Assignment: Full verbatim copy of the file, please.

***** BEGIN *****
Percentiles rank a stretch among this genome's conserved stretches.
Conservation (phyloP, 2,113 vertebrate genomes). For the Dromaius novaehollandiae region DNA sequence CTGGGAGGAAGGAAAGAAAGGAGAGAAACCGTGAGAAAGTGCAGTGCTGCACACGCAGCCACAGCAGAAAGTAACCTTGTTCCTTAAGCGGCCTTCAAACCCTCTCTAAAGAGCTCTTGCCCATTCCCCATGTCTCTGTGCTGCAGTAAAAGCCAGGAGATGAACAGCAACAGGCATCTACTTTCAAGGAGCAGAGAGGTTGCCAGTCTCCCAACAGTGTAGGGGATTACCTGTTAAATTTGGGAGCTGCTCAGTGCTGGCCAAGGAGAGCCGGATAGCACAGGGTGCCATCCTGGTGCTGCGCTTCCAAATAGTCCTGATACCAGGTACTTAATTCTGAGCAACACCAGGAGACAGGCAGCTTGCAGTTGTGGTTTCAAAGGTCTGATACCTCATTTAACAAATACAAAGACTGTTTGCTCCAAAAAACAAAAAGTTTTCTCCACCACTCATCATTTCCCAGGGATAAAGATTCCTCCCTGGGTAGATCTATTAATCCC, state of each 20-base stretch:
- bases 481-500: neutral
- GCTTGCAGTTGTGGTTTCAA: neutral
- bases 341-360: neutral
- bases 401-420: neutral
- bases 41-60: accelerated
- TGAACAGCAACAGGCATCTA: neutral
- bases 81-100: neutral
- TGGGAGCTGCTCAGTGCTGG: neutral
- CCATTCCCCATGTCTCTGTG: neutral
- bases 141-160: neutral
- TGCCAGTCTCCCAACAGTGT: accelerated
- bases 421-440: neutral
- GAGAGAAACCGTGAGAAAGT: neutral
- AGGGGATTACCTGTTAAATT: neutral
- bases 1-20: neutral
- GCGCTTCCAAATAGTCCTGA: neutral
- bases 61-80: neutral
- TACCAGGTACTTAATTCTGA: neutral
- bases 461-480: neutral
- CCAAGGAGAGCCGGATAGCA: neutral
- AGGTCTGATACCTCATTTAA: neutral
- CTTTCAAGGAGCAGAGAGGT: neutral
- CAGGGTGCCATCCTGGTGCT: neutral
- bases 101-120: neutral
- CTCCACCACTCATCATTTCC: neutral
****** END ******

Percentiles rank a stretch among this genome's conserved stretches.
Conservation (phyloP, 2,113 vertebrate genomes). For the Dromaius novaehollandiae region DNA sequence CTGGGAGGAAGGAAAGAAAGGAGAGAAACCGTGAGAAAGTGCAGTGCTGCACACGCAGCCACAGCAGAAAGTAACCTTGTTCCTTAAGCGGCCTTCAAACCCTCTCTAAAGAGCTCTTGCCCATTCCCCATGTCTCTGTGCTGCAGTAAAAGCCAGGAGATGAACAGCAACAGGCATCTACTTTCAAGGAGCAGAGAGGTTGCCAGTCTCCCAACAGTGTAGGGGATTACCTGTTAAATTTGGGAGCTGCTCAGTGCTGGCCAAGGAGAGCCGGATAGCACAGGGTGCCATCCTGGTGCTGCGCTTCCAAATAGTCCTGATACCAGGTACTTAATTCTGAGCAACACCAGGAGACAGGCAGCTTGCAGTTGTGGTTTCAAAGGTCTGATACCTCATTTAACAAATACAAAGACTGTTTGCTCCAAAAAACAAAAAGTTTTCTCCACCACTCATCATTTCCCAGGGATAAAGATTCCTCCCTGGGTAGATCTATTAATCCC, state of each 20-base stretch:
- bases 481-500: neutral
- GCTTGCAGTTGTGGTTTCAA: neutral
- bases 341-360: neutral
- bases 401-420: neutral
- bases 41-60: accelerated
- TGAACAGCAACAGGCATCTA: neutral
- bases 81-100: neutral
- TGGGAGCTGCTCAGTGCTGG: neutral
- CCATTCCCCATGTCTCTGTG: neutral
- bases 141-160: neutral
- TGCCAGTCTCCCAACAGTGT: accelerated
- bases 421-440: neutral
- GAGAGAAACCGTGAGAAAGT: neutral
- AGGGGATTACCTGTTAAATT: neutral
- bases 1-20: neutral
- GCGCTTCCAAATAGTCCTGA: neutral
- bases 61-80: neutral
- TACCAGGTACTTAATTCTGA: neutral
- bases 461-480: neutral
- CCAAGGAGAGCCGGATAGCA: neutral
- AGGTCTGATACCTCATTTAA: neutral
- CTTTCAAGGAGCAGAGAGGT: neutral
- CAGGGTGCCATCCTGGTGCT: neutral
- bases 101-120: neutral
- CTCCACCACTCATCATTTCC: neutral